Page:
I got around this last restriction by doing some price tweaking. I took the price of Child of Brii down as far as I could (minimum price is $5.36) and ordered several copies. Then I raised the price back so that I would get a decent royalty, to $7.99, which is the price on Amazon. The advantage of this method over Createspace, despite having to lower the price on your book, is that Amazon offers free shipping on orders over $25 from their distribution center and so this order qualified. I might actually have ended up paying more through Createspace with shipping. That said, my books ordered direct from Amazon were shipped much less carefully than the books I typically get from Createspace. Which I was lucky and didn’t get any damaged copies, that could have easily been the case with the packaging.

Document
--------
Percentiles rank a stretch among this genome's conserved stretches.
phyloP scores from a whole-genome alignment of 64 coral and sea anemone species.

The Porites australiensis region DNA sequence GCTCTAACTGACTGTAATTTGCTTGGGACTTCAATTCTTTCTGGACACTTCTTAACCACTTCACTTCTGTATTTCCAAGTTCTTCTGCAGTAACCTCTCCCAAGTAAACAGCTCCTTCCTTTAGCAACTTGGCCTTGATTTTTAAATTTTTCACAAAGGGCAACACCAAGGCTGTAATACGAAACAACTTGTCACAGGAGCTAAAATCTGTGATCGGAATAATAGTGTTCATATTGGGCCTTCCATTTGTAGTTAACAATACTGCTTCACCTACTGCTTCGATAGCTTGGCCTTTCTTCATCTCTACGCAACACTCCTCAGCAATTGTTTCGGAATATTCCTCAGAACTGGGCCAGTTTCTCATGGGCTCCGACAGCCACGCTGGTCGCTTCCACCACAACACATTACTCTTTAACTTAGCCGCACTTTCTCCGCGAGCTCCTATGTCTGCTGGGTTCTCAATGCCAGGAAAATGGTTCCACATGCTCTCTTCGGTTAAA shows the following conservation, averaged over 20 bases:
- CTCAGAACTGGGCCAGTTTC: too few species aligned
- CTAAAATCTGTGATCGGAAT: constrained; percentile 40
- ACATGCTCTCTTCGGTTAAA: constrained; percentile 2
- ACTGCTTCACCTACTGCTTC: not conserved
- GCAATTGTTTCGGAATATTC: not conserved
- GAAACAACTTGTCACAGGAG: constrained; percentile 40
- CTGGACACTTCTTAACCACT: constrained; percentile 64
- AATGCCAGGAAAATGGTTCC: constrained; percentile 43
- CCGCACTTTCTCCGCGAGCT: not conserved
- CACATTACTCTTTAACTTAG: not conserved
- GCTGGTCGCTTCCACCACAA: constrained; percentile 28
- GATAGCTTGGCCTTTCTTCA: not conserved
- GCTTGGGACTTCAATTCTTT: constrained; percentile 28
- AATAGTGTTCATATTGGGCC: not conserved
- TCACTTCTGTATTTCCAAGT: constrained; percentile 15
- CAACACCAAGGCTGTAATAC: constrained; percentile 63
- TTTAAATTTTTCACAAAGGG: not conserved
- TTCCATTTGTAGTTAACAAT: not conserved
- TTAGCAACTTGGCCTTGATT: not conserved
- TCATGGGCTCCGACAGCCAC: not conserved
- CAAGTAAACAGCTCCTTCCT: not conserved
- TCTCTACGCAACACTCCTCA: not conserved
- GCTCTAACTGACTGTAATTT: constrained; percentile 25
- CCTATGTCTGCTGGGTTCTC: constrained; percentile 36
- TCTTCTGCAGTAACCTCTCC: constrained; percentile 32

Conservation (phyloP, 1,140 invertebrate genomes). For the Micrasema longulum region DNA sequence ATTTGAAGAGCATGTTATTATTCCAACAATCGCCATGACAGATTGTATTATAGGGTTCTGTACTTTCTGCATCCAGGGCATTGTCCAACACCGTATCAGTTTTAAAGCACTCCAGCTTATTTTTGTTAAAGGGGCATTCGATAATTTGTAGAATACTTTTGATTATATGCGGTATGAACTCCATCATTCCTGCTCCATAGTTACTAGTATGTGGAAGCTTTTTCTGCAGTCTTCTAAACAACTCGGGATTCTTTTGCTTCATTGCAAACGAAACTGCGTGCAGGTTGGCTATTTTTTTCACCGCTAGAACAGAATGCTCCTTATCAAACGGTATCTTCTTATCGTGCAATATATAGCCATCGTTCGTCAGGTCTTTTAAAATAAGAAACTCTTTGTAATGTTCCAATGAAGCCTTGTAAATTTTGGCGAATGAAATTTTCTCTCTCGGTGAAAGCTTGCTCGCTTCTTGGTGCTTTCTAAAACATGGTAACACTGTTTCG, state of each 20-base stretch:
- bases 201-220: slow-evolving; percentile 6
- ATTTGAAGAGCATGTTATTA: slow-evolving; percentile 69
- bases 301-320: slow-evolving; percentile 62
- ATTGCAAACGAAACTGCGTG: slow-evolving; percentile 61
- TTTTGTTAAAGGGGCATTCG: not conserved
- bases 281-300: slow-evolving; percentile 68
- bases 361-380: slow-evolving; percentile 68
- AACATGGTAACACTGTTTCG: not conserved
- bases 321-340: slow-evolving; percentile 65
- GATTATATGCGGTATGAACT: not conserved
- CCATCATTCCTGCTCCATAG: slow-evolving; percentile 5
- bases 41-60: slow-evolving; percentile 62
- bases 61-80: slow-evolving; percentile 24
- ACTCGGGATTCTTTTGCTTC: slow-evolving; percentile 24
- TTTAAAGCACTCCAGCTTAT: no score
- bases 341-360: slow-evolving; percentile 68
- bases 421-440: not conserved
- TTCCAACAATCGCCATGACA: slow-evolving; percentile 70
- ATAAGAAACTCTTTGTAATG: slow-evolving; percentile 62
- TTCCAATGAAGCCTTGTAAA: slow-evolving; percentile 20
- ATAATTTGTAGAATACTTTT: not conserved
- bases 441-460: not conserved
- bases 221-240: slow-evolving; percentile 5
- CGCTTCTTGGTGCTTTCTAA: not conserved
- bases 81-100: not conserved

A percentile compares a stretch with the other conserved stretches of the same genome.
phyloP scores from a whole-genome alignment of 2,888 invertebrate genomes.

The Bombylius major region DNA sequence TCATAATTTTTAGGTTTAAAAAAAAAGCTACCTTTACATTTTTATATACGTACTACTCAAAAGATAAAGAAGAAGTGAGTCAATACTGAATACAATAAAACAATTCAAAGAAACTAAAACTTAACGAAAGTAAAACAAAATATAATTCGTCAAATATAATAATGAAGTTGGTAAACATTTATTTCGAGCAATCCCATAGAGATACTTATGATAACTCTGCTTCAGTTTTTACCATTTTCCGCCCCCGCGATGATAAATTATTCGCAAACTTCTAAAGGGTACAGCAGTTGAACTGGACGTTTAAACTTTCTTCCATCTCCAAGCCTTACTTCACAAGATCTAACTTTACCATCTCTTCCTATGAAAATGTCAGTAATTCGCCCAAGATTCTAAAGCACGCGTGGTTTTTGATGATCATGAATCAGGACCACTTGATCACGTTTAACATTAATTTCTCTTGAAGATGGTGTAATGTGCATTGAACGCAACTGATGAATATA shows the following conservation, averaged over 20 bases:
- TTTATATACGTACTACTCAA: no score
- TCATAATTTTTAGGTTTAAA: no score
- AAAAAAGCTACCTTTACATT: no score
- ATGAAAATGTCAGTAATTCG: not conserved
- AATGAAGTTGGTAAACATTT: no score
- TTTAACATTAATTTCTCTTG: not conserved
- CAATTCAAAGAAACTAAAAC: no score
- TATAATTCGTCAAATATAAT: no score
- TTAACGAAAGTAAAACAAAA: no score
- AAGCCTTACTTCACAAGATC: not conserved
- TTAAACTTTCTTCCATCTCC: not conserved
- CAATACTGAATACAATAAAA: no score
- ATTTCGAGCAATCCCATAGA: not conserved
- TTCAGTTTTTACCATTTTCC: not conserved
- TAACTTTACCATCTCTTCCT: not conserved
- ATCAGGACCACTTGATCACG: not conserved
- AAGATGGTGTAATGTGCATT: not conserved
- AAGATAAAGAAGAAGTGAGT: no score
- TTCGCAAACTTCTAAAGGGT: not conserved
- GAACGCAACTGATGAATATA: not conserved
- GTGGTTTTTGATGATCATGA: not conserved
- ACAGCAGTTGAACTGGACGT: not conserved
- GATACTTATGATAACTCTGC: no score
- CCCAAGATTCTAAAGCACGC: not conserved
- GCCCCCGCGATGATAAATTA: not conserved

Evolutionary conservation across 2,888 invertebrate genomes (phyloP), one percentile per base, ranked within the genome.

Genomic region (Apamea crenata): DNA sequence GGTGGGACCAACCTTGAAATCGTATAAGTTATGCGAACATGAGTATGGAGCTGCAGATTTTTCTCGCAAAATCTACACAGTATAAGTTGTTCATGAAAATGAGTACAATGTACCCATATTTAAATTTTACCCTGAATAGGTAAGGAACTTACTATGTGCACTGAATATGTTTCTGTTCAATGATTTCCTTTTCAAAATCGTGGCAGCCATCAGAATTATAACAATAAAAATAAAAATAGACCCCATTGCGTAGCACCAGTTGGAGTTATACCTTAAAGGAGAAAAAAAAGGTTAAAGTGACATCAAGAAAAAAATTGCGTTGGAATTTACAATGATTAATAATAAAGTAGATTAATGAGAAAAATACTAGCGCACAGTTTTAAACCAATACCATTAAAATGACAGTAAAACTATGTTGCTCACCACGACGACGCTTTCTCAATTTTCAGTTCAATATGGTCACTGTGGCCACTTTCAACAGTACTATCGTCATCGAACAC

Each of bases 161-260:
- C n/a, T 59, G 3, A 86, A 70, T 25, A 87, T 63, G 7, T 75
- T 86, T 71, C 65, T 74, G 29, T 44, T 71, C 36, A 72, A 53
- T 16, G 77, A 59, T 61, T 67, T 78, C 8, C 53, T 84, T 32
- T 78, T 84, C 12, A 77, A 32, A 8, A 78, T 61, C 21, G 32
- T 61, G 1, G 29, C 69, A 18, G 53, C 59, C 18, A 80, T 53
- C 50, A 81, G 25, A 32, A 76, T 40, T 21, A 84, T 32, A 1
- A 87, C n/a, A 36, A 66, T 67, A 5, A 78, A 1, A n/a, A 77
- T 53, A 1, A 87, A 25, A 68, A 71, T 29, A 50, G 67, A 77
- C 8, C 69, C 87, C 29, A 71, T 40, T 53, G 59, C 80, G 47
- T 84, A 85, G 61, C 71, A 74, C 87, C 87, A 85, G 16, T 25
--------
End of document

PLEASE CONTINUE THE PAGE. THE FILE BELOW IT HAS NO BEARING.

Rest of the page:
All in all it seems that with a few simple changes (allowing authors to order books at cost, for example) KDP Select will be a better platform. I say this only because, while Createspace offers better royalties for direct purchases, most of my sales of print books come through Amazon anyway, or are hand-sold. That said, the versatility of sales options through Createspace for a larger author (someone who has sold over a thousand copies) may outweigh that minor convenience. Being able to find your way into a brick and mortar store is a huge advantage in terms of sales.
Anyway, I will probably stick with Createspace in the future for full-length books, though I may do a few novellas or short stories through the KDP Select platform if the opportunity arises in the future.
Hope this has been helpful to all you indie authors and publishers!
For those who missed the announcement last week, Child of Brii is now available as a print book!
Interesting…thanks for the post!